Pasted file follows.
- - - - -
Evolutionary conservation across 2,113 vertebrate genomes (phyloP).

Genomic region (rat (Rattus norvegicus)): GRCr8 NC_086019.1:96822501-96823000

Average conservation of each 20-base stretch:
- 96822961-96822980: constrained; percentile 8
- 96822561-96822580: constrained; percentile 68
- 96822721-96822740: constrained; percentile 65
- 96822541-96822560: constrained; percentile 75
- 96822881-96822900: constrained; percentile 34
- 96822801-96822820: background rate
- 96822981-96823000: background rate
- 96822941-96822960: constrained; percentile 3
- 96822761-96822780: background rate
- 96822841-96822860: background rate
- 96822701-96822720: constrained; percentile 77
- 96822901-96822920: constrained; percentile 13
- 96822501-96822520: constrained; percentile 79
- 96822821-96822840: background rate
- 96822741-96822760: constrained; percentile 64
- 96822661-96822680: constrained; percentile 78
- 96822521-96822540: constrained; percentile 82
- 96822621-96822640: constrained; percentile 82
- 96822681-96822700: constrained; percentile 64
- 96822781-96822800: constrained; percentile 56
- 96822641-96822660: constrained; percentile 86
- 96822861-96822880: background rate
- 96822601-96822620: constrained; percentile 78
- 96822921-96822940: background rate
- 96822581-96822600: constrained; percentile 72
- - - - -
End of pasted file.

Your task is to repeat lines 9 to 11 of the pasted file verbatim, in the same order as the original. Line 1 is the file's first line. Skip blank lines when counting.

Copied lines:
- 96822801-96822820: background rate
- 96822981-96823000: background rate
- 96822941-96822960: constrained; percentile 3